|Area:||72 000 sq.km|
|Climate:||Mostly tropical wet-dry; extreme south tropical wet; one rainy season: March-October|
|Population:||4.67 million (1998 estimate); G.N.P. per caput: U.S.$ 180 (1995)|
|Specific characteristics of the country:||Low-income food-deficit country; coastal country|
|Major foodcrops:||Rice, roots and tubers|
|Marketing year:||January/December; Lean season: July-August|
|Share of cereals in total calorie intake:||57 percent|
Scattered rains occurred in April over the eastern part of the country, but the growing season really started in May, when abundant rainfall was recorded over the entire country. Rainfed rice has been planted in April in the east and in May in the rest of the country, while the planting of maize, millet and sorghum is drawing to an end in the north and the centre. Cumulative rainfall is normal to below normal, with scarce rains during the first and second dekads of June over the centre and the west. Vegetation satellite images show below normal vegetation coverage in the region surrounding Freetown, where a below normal cereal output might be expected. However, due to several years of civil strife, the country will still rely mostly on food assistance to cover its needs.
The food supply situation is improving in Freetown and in the centre of the country, controlled by Economic Community of West African States (ECOWAS) peace keeping forces, where food aid, seeds and tools are being distributed. However, continued fighting in the east and north of the country between ECOMOG and junta forces is affecting food availability and agricultural activities. Violence is causing substantial population displacements and looting in these areas, and foodcrops production for the 1998 growing season is expected to be once more very limited.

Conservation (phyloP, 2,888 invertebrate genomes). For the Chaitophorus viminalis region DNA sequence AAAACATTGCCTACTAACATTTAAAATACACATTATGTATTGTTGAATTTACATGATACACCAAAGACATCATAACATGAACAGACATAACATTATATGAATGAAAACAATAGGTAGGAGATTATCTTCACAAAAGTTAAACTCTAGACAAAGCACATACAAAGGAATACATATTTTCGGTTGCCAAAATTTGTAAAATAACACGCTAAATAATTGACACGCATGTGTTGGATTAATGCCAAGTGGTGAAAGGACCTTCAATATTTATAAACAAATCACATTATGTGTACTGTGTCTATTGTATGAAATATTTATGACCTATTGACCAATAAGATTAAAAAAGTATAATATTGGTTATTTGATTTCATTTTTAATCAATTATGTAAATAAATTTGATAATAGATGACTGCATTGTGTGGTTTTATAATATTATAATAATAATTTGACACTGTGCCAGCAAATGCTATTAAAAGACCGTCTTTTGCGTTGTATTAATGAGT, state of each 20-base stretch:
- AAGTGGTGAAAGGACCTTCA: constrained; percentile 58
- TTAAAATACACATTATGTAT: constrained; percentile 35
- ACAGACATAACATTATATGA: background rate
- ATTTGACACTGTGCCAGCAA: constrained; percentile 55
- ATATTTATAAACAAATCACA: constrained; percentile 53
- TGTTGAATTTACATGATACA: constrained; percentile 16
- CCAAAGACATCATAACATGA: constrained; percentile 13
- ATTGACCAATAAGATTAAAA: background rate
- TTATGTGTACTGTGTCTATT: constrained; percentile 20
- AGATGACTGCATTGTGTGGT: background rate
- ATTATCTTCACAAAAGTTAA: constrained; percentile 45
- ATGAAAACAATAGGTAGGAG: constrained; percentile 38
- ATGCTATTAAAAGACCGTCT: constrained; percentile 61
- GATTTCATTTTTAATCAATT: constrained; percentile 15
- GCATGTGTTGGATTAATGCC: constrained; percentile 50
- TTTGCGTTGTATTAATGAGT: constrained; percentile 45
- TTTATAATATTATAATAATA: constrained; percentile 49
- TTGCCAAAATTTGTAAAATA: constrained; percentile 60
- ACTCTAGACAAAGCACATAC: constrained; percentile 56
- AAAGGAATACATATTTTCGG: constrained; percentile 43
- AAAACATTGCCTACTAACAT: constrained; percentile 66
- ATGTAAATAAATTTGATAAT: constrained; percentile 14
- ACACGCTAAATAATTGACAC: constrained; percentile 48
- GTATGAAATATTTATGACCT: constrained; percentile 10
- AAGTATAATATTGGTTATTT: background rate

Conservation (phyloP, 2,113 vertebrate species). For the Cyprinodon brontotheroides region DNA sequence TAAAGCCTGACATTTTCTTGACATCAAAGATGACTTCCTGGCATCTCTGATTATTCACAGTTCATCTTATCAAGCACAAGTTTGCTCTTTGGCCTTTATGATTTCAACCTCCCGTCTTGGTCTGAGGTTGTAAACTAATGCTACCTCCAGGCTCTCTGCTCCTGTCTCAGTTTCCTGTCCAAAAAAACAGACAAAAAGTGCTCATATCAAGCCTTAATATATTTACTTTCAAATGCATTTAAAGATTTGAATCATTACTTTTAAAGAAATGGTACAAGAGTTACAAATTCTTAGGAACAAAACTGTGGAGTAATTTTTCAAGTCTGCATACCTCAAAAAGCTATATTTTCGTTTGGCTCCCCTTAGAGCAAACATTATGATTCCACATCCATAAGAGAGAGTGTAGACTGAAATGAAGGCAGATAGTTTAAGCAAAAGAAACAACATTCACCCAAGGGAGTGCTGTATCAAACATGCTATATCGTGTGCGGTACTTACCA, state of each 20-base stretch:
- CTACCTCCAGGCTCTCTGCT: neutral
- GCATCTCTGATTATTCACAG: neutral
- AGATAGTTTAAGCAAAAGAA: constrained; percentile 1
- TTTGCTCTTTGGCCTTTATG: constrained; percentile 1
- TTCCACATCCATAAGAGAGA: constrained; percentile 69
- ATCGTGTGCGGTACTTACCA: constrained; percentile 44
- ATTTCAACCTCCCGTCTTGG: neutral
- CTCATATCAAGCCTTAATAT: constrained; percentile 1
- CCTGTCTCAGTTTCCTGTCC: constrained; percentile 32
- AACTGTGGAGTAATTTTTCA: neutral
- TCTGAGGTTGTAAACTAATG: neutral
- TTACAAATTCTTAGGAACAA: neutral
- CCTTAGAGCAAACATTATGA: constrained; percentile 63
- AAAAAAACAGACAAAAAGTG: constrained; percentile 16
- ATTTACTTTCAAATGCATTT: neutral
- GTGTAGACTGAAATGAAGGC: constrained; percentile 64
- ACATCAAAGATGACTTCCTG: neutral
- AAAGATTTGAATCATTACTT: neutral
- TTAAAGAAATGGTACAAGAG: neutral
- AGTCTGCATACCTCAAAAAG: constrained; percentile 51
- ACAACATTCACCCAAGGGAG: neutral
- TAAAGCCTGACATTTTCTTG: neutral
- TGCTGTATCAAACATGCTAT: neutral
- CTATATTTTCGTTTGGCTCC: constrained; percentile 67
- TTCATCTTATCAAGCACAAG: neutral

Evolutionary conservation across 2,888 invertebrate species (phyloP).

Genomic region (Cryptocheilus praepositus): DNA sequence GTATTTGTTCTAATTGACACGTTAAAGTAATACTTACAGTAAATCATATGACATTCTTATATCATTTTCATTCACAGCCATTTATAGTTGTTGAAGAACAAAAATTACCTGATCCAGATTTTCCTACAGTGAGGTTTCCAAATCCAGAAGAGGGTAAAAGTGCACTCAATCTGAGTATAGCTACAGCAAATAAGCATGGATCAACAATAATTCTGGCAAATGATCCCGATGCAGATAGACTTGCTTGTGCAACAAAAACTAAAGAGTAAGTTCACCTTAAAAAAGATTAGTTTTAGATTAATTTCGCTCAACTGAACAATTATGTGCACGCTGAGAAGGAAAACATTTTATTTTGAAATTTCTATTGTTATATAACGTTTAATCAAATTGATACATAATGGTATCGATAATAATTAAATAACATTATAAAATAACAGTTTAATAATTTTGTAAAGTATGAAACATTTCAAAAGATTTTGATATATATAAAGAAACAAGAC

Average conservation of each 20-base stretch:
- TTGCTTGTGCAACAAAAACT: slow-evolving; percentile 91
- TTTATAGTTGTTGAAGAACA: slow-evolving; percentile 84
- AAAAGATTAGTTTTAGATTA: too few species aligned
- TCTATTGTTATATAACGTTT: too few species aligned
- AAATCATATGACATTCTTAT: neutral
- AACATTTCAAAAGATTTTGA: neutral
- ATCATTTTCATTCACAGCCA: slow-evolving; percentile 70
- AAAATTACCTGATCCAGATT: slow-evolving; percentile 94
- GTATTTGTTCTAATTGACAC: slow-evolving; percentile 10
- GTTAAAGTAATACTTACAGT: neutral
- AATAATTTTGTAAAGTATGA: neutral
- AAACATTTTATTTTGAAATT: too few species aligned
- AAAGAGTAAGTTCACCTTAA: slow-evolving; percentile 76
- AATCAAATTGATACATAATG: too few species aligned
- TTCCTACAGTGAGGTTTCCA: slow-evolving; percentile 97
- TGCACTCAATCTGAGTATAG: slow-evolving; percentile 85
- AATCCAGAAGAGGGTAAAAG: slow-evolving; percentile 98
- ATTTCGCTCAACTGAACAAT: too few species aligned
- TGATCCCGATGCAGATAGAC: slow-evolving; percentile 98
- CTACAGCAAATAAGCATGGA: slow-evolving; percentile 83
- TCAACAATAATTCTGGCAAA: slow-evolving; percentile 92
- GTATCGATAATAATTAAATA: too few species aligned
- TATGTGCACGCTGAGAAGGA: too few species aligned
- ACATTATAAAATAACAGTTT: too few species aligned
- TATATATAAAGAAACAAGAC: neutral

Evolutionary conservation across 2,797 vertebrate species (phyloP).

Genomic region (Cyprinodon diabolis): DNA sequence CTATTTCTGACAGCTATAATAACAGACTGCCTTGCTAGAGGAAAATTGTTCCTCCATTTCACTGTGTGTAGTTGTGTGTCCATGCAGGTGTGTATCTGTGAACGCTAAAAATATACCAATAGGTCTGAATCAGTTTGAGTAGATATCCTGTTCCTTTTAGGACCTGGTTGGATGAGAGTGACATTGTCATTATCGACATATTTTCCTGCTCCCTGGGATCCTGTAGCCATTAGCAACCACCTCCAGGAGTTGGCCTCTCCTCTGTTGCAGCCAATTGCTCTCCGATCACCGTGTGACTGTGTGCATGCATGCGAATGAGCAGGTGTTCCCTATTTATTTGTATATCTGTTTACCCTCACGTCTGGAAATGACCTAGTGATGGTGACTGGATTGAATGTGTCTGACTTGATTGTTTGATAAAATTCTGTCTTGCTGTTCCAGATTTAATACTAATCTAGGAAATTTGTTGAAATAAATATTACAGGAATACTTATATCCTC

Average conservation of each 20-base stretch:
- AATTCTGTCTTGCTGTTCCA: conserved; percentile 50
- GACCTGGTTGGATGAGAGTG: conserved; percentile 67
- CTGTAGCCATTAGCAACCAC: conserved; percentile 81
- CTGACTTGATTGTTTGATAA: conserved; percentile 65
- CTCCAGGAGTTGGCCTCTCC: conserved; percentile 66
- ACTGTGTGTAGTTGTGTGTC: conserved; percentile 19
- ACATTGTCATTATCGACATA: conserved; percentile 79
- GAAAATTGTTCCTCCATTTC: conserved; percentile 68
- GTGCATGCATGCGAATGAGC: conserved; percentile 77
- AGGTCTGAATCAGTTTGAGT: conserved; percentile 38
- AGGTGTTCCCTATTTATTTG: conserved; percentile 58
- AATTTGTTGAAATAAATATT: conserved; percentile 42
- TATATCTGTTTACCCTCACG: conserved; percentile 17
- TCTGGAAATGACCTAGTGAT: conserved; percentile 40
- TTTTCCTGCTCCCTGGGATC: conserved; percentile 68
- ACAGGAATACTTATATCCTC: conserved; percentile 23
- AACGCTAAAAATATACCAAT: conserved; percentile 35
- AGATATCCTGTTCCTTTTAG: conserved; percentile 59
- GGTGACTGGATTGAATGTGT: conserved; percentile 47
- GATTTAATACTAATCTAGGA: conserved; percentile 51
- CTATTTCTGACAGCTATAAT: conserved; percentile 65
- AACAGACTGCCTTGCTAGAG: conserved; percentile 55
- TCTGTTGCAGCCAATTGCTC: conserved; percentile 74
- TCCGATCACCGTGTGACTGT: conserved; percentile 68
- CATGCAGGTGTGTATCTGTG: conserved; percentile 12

About 130 000 refugees out of 200 000 located at the border between Guinea and Sierra Leone are inaccessible to humanitarian organisations due to security conditions. These displaced persons are very vulnerable and rely almost entirely on food assistance, and major malnutrition problems can be expected if no assistance is provided quickly.
The overall food supply situation remains precarious and massive assistance is needed. Cereal import requirements for 1998 are estimated at about 260 000 tonnes, including 80 000 tonnes of food aid. A UN Consolidated Inter-Agency Appeal for the period June-December 1998 is under preparation.
|of which: Structural food aid||40||10||15||65|
|1998 Domestic Availability||-||257||52||309|
|1997 Production (rice in paddy terms)||-||428||52||480|
|1997 Production (rice in milled terms)||-||257||52||309|
|Possible stock drawdown||-||-||-||-|
|of which: local purchase requirement||-||-||-||-|
|1998 Import Requirement||90||150||20||260|
|Anticipated commercial imports||60||120||-||180|
|Food aid needs||30||30||20||80|
|Current Aid Position|
|Food aid pledges||24||10||5||39|
|of which: Delivered||-||-||-||-|
|of which: for local use||-||-||-||-|
|Estimated Per Caput Consumption (kg/year)||19||69||13||101|
|1997 production as % of normal:||107|
|1998 import requirement as % of normal:||141|
|1998 food aid requirement as % of normal:||123|